Assigning array with .length() ?

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int main()
{
	std::string word = "This";

	bool arr[word.length()];
}


This works fine on onlinegdb.com but gives the error "expression must have a constant value" on visual studio. Any insight?

I also tried this:

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int main()
{
	std::string word = "This";
	const int length = word.length();
	bool arr[length];
}


Visual Studio complains that it isn't a constant, not sure what the issue is. Anyone have an idea?
Last edited on
You are trying to declare a variable-length array. It's illegal in standard C++ (at the moment). It's permitted in the latest version of C, so some compilers tolerate it.
Non-dynamically allocated arrays needs to have a fixed size in C++. In C there is an optional feature called Variable Length Arrays (VLA) that allows you to use a size that is only known at runtime and some compilers allow this by default even when compiling C++ code. Visual Studio doesn't.

GCC will issue a warning for your code if the -pedantic compiler flag is used.
warning: ISO C++ forbids variable length array ‘arr’ [-Wvla]
  bool arr[word.length()];
                        ^

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It was part of the template code they gave us for a lab assignment, so I find it odd that it's not even permitted in C++.

I tested the code out in about 5-8 different online compilers, not a single one threw an error (just warnings that the variable is unused), but they all compiled fine.
Alright, thanks lastchance and Peter87 . I guess since they use their own compiler to make the assignments they included this bit of code either without knowing it wasn't standard C++ or figuring we'd use the same compiler.
its not just the compiler; my g++ will take it with no flags and will reject it with the force compliance flags set. But your professors really should know better, I would alert them to this issue.

the fastest, easiest fix is just to say
vector <bool> arr(word.length()); //this will behave exactly the same as the array you had. you may need to include <vector>. arr[x] still works just fine so no other code changes seem necessary.
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Thanks jonnin - I already added a vector to replace the array. No one taught vectors yet so I doubt the lab's professor will be very pleased to see it, but at most it'll be a few docked points. At best, he'll understand that its not a C++ function and not make a statement about me not using their Linux weird things to code. Also, vectors are usually frowned upon in these courses because they literally solve all your problems. Since he doesn't expect any of us to use any memory management, I think it should be fine.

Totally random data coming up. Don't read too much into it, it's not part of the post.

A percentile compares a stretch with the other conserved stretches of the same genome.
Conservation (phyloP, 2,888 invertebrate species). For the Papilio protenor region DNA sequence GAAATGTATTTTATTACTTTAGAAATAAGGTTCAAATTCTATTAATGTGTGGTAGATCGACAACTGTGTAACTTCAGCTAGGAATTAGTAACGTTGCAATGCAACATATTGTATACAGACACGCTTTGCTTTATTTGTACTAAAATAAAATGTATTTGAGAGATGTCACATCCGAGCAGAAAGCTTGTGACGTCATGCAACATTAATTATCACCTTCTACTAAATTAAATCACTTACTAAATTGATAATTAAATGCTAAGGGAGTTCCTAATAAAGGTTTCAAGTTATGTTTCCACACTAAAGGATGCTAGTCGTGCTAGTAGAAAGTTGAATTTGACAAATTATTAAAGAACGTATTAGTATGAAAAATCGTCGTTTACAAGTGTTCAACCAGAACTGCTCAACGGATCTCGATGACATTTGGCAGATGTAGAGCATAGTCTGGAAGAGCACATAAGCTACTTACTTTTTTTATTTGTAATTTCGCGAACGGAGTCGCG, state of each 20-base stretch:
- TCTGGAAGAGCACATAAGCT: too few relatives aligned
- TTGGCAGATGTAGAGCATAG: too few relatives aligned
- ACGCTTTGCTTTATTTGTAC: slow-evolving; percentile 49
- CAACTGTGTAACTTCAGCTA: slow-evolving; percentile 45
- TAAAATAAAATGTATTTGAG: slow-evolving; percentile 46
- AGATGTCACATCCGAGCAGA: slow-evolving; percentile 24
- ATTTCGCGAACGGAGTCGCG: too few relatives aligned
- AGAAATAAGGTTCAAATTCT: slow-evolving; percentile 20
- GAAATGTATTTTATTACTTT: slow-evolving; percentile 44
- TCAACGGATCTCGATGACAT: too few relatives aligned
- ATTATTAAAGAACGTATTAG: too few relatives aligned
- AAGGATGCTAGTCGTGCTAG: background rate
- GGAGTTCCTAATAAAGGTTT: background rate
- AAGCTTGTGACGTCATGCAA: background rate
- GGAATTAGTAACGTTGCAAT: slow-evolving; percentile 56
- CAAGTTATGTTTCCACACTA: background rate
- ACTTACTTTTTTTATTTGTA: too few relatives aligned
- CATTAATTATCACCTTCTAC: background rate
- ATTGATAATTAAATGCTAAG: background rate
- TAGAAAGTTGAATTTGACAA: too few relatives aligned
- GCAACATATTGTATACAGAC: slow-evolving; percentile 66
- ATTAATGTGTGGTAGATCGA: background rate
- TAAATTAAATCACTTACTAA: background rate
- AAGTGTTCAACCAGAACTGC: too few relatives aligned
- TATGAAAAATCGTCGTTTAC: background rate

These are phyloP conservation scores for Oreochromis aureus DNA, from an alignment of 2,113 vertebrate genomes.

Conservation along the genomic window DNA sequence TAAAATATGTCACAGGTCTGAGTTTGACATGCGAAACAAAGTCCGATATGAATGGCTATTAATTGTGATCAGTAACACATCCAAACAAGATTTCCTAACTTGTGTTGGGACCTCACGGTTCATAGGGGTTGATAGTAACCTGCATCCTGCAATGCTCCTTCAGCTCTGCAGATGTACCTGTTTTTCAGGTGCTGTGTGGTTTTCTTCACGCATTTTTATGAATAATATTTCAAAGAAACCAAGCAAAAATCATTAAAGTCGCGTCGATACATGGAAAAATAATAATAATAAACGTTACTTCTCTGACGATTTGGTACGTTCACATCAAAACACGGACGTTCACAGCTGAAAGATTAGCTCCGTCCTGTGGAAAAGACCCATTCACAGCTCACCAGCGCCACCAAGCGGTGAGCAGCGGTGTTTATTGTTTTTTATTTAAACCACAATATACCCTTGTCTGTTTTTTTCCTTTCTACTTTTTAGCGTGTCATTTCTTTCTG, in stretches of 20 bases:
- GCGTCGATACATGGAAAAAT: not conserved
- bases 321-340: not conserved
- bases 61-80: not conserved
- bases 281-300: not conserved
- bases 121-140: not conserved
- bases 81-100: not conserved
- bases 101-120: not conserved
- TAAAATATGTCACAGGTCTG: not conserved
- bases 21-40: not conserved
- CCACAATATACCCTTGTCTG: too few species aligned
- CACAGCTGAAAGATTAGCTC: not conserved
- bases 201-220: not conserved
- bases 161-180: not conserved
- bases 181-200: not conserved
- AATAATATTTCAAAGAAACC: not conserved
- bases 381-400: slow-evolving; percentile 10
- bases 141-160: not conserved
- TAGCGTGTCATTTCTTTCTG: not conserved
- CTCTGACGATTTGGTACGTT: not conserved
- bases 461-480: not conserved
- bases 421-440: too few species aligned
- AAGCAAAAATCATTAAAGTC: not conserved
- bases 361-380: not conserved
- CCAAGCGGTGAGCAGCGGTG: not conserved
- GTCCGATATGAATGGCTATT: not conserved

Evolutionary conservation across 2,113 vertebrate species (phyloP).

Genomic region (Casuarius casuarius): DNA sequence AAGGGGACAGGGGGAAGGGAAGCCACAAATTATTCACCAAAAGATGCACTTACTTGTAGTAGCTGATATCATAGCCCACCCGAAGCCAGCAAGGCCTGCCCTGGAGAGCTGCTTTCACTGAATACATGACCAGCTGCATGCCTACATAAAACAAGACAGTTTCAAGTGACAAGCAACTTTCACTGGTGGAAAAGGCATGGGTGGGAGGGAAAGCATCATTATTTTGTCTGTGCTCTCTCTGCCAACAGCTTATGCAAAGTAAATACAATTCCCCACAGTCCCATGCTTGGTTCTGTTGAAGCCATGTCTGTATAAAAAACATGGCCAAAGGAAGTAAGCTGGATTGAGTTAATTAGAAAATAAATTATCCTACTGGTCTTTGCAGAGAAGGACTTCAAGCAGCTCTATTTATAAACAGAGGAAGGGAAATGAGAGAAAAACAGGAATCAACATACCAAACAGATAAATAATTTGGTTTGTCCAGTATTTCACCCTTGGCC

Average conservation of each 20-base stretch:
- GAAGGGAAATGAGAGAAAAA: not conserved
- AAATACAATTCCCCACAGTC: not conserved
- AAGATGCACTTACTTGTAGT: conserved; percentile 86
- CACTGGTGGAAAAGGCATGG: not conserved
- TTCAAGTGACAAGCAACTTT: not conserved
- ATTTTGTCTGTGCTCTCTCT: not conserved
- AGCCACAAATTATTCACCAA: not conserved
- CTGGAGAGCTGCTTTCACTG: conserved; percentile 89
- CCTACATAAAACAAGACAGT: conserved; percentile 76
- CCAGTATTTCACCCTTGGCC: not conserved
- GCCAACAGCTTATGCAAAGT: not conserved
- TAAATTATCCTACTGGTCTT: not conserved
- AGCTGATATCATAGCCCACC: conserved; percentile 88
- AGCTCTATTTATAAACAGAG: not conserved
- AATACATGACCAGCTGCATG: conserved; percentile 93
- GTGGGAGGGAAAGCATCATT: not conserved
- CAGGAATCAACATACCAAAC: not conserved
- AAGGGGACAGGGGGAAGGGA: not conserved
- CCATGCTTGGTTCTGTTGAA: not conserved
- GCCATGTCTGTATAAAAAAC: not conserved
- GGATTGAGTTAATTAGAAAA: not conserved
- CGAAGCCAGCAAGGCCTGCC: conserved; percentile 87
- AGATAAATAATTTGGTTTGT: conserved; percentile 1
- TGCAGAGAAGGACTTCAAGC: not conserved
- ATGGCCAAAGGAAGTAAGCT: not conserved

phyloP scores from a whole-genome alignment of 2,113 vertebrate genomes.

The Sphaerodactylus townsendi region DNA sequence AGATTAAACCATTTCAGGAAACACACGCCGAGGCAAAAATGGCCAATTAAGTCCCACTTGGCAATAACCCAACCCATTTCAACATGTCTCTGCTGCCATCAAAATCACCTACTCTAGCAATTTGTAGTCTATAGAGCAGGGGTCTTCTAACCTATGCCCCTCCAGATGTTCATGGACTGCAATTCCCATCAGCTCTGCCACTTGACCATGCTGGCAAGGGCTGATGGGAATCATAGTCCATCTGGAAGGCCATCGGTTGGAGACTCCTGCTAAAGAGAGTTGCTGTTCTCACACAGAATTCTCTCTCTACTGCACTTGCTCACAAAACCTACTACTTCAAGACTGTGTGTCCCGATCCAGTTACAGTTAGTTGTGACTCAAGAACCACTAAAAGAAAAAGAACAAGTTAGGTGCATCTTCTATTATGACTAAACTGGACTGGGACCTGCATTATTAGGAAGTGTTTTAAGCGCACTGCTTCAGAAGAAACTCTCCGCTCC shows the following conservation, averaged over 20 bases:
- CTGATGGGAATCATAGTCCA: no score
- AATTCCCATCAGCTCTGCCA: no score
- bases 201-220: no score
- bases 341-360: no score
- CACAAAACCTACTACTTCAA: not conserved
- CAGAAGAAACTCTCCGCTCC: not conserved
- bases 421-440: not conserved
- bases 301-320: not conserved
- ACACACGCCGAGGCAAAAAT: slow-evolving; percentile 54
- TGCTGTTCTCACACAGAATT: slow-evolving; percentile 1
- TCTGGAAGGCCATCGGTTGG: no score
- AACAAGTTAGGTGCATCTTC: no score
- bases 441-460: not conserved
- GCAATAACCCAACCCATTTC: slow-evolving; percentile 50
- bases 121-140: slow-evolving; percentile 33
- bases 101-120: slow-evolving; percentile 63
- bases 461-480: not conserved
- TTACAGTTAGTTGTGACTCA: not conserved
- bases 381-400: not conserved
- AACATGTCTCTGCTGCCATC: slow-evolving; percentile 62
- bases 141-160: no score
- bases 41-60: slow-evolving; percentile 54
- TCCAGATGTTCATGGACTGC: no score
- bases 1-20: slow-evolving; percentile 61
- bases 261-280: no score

your professors really should know better

If you saw half the stupidity I've witnessed, this is just nothing in comparison. Had to write code that did something stupid using nested loops. The issue is that it was so simple you only needed 1 loop. In the end, to use a nested loop, you had to split the work about 90/10 between the loops. Not only was it hard to implement (I think only 1 student other than me actually figured it out if any others at all), but you had to make a new variable and if statement to break out of the loop. There was no way to have the nested loop stop from its condition. It was just a giant mess. It was to enforce the knowledge of nested loops, but it instead just showed students how to write bad code.

After explaining how horrible it was, he said it still had to be done this way. So I made another loop and shoved the already done loop inside, told him I fulfilled the requirements. He looked at me and said something along the lines of, "You know that's not what I wanted." So I coded it "correctly" and turned it in.

Thanks also Duthomhas, read the posts, they get real into it xD . Seems that it would be nice to have VLAs, especially since a lot of compilers seem to allow them anyway. I can see it would cause some contradictions with existing standards, but one can always make compiler acceptable code that breaks. Maybe I don't know enough to speak on this though.

Thanks guys!
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if your prof is using illegal code and docks you points for fixing it, you need to change schools asap if at all possible. You already know more than they do and will learn nothing good at that place. Even an online school might be better than this setup.

If you are stuck with graduating / going where you currently are, keep doing what you are doing... learn the right way, turn in the garbage they want. Its extra work, but you will be much better prepared for a job when you get out.


Sorry to reply late, thanks for the advice jonnin, very appreciated ^/^. I'll definitely keep teaching myself and give them what they want for a degree.
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